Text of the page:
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I have a query that it's taking too long to run. I'm using PostgreSQL 10.3. In my tables involved in this query, I have about 3.5 million records in each. The query is:

SELECT thf.attr1, thf.attr2, thf.attr3, thf.attr4
FROM tb_one AS thf
INNER JOIN tb_two AS ths
ON ths.tb_hit_hitid = thf.tb_hit_hitid
WHERE ths.source IN ('source1', 'source2')

In these tables, I have index:

CREATE INDEX tb_two_idx_1 on tb_two (Source ASC, attr5 ASC);
CREATE INDEX tb_one_idx_1 on tb_one USING btree (attr1 ASC,attr2 ASC,attr3 ASC,attr4 ASC);
CREATE INDEX tb_one_idx_2 on tb_hit_feature (tb_hit_HitId ASC);
CREATE INDEX tb_two_idx_2 on tb_hit_source (tb_hit_HitId ASC);

This is the QUERY PLAN (explain (analyse, buffers)):

    QUERY PLAN                                                                             
-------------------------------------------------------------------------------------------------------------------------------------------------------------------
 Merge Join  (cost=3.85..287880.35 rows=1771004 width=44) (actual time=0.091..3894.024 rows=1726970 loops=1)
   Merge Cond: (thf.tb_hit_hitid = ths.tb_hit_hitid)
   Buffers: shared hit=354821
   ->  Index Scan using tb_one_idx_2 on tb_one thf  (cost=0.43..124322.43 rows=3230800 width=52) (actual time=0.014..655.036 rows=1726946 loops=1)
         Buffers: shared hit=27201
   ->  Index Scan using tb_two_idx_2 on tb_two ths  (cost=0.43..139531.97 rows=1771004 width=8) (actual time=0.069..1604.789 rows=1726973 loops=1)
         Filter: ((source)::text = ANY ('{source1,source2}'::text[]))
         Rows Removed by Filter: 1651946
         Buffers: shared hit=327620
 Planning time: 2.737 ms
 Execution time: 4117.573 ms
(11 rows)
  • 1
    Your where condition selects about 1.8M rows from one table based on second table. I don't know what kind of performance do you expect from it - the plan is perfect for these conditions. It might be that your work_mem is too low for this and the db has to use the disk for a temporary file - you can post explain (analyze, verbose, buffers) select ... to confirm that. – Tometzky Apr 16 '18 at 21:50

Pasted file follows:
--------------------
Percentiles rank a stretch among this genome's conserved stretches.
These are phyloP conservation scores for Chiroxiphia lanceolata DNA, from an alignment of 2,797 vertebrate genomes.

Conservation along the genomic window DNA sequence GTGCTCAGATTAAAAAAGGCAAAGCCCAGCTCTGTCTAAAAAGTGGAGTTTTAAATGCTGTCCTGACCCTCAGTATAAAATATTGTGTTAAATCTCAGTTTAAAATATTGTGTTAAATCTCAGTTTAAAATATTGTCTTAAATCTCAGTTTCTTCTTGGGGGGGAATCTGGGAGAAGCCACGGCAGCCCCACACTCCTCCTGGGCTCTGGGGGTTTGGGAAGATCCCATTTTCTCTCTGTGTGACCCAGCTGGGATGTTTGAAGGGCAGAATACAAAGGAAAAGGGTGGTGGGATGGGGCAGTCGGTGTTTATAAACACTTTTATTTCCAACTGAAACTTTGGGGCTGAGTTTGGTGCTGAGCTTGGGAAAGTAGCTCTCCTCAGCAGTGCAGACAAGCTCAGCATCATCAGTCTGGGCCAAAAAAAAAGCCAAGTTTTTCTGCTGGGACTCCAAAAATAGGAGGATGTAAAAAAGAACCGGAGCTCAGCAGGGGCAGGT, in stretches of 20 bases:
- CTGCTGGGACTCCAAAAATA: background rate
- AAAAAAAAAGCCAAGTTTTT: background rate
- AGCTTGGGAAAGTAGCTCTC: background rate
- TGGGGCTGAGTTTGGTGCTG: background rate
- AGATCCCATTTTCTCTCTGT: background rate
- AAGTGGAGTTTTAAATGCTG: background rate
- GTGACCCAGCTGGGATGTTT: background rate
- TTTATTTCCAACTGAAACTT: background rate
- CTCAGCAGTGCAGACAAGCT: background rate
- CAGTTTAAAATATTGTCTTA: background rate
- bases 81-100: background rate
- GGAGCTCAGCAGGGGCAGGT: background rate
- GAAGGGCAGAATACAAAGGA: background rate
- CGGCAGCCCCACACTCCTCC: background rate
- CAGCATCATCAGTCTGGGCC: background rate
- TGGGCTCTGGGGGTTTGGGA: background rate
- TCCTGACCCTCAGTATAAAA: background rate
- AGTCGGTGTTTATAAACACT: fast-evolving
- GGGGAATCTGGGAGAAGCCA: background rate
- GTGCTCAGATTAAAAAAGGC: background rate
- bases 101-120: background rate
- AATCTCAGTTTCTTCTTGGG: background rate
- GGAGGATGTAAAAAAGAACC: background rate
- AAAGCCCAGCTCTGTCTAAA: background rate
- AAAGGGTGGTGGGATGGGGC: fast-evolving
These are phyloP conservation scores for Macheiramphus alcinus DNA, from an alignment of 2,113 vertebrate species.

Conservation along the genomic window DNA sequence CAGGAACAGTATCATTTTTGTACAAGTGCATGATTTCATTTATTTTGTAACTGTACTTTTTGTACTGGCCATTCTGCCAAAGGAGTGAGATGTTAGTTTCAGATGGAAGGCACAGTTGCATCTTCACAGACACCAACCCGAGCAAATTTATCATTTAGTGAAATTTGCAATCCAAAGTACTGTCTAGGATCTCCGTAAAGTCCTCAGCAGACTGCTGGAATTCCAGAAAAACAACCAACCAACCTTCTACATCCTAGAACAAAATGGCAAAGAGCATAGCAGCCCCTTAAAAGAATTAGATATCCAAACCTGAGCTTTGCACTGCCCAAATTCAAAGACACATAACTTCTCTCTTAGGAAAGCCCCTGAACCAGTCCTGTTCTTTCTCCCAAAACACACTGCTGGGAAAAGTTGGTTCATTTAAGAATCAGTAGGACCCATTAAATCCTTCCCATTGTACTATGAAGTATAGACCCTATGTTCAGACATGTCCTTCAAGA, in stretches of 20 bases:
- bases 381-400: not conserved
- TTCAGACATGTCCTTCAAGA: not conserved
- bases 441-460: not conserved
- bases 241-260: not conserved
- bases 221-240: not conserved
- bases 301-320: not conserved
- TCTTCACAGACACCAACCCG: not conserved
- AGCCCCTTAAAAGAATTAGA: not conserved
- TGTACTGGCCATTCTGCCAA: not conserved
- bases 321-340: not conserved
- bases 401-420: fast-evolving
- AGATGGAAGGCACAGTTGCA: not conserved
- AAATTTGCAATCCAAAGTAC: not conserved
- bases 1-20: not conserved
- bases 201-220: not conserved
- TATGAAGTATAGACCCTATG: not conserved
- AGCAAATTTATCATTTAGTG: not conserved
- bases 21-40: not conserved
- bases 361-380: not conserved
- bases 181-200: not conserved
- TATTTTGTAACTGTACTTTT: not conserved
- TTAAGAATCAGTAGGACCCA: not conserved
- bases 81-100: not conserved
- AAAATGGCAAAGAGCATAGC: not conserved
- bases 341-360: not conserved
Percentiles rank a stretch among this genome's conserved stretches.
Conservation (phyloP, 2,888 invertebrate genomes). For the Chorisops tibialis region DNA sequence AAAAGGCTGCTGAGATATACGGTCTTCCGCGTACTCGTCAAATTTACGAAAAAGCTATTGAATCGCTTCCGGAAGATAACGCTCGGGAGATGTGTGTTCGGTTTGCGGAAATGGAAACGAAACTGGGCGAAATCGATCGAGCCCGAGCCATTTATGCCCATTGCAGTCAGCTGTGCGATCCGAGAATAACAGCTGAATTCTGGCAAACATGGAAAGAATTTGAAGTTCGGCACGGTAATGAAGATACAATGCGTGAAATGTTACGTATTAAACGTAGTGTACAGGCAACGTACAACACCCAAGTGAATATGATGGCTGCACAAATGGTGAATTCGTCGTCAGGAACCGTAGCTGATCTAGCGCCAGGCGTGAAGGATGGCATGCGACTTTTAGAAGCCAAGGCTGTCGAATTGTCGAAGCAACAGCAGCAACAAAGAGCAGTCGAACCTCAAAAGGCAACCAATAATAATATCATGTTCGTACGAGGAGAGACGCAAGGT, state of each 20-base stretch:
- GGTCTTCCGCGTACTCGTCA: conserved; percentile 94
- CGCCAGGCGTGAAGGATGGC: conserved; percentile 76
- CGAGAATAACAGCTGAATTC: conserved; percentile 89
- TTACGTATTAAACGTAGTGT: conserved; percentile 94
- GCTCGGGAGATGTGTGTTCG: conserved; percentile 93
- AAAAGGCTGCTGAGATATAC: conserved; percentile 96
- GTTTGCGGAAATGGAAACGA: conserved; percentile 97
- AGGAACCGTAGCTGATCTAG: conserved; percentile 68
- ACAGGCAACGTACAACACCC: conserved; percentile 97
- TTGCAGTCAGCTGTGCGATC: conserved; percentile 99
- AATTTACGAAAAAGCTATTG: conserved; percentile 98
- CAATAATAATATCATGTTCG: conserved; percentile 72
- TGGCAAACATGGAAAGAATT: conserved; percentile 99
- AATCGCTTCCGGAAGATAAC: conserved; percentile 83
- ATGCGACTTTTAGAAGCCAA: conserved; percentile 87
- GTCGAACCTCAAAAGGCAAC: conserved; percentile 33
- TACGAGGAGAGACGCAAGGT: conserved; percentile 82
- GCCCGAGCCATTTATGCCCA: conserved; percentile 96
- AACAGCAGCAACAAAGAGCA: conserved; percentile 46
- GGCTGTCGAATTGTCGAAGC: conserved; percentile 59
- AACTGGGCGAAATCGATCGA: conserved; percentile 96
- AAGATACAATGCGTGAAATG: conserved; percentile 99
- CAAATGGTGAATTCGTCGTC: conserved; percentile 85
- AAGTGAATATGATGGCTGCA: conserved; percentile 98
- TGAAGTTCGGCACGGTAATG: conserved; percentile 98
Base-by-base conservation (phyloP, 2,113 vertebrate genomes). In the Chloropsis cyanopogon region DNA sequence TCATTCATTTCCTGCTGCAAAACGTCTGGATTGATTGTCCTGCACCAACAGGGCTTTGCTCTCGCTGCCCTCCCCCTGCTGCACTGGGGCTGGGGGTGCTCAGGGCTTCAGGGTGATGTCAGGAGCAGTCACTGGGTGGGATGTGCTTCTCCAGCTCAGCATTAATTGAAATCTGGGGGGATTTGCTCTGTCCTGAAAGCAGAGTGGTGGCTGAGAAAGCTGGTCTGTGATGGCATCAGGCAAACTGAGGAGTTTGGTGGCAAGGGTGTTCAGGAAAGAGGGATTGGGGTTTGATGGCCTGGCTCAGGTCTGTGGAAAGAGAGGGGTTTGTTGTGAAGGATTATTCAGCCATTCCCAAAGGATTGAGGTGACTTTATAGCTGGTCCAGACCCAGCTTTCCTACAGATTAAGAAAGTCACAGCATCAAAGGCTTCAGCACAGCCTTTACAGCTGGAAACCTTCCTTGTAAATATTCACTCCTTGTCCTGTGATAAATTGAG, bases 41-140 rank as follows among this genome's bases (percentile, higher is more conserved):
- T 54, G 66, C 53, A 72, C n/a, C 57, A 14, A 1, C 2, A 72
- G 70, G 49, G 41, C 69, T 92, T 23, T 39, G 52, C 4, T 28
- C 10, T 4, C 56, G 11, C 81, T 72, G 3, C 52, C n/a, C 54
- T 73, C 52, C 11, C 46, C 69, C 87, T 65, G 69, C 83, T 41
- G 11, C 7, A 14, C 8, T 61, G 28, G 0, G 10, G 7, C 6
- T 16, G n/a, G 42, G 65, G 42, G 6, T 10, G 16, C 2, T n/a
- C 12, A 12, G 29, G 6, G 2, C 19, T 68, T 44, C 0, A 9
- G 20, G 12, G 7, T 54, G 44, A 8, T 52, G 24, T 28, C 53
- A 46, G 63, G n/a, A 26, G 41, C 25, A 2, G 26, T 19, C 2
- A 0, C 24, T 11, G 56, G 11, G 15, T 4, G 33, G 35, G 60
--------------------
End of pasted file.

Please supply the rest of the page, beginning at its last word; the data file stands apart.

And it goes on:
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For this query:

SELECT thf.attr1, thf.attr2, thf.attr3, thf.attr4
FROM tb_one thf INNER JOIN
     tb_two ths
     ON ths.tb_hit_hitid = thf.tb_hit_hitid
WHERE ths.source IN ('source1', 'source2');

You want indexes on tb_two(source, tb_hit_hitid) and tb_one(tb_hit_hitid). That is probably the best index.

In case the query returns duplicates (due to the join), I might suggest writing this as:

SELECT thf.attr1, thf.attr2, thf.attr3, thf.attr4
FROM tb_one thf
WHERE EXISTS (SELECT 1
              FROM tb_two ths
              WHERE ths.tb_hit_hitid = thf.tb_hit_hitid AND
                    ths.source IN ('source1', 'source2')
             );

For this version, you want the index to be tb_two(tb_hit_hitid, source).

  • Depending on the distribution of values, isn't it possible tb_two(tb_hit_hitid, source) will be better? – Andrew Lazarus Apr 16 '18 at 20:34
  • @AndrewLazarus . . . For the first query? I doubt it. You probably want to filter by the where clause first. I mean, I suppose it is possible that the index ordering doesn't make a difference, but normally the filter on where would be first. – Gordon Linoff Apr 17 '18 at 2:24
  • — my thinking was that thf.source may have too few distinct values to be worth indexing while the join might be highly selective. – Andrew Lazarus Apr 17 '18 at 6:19

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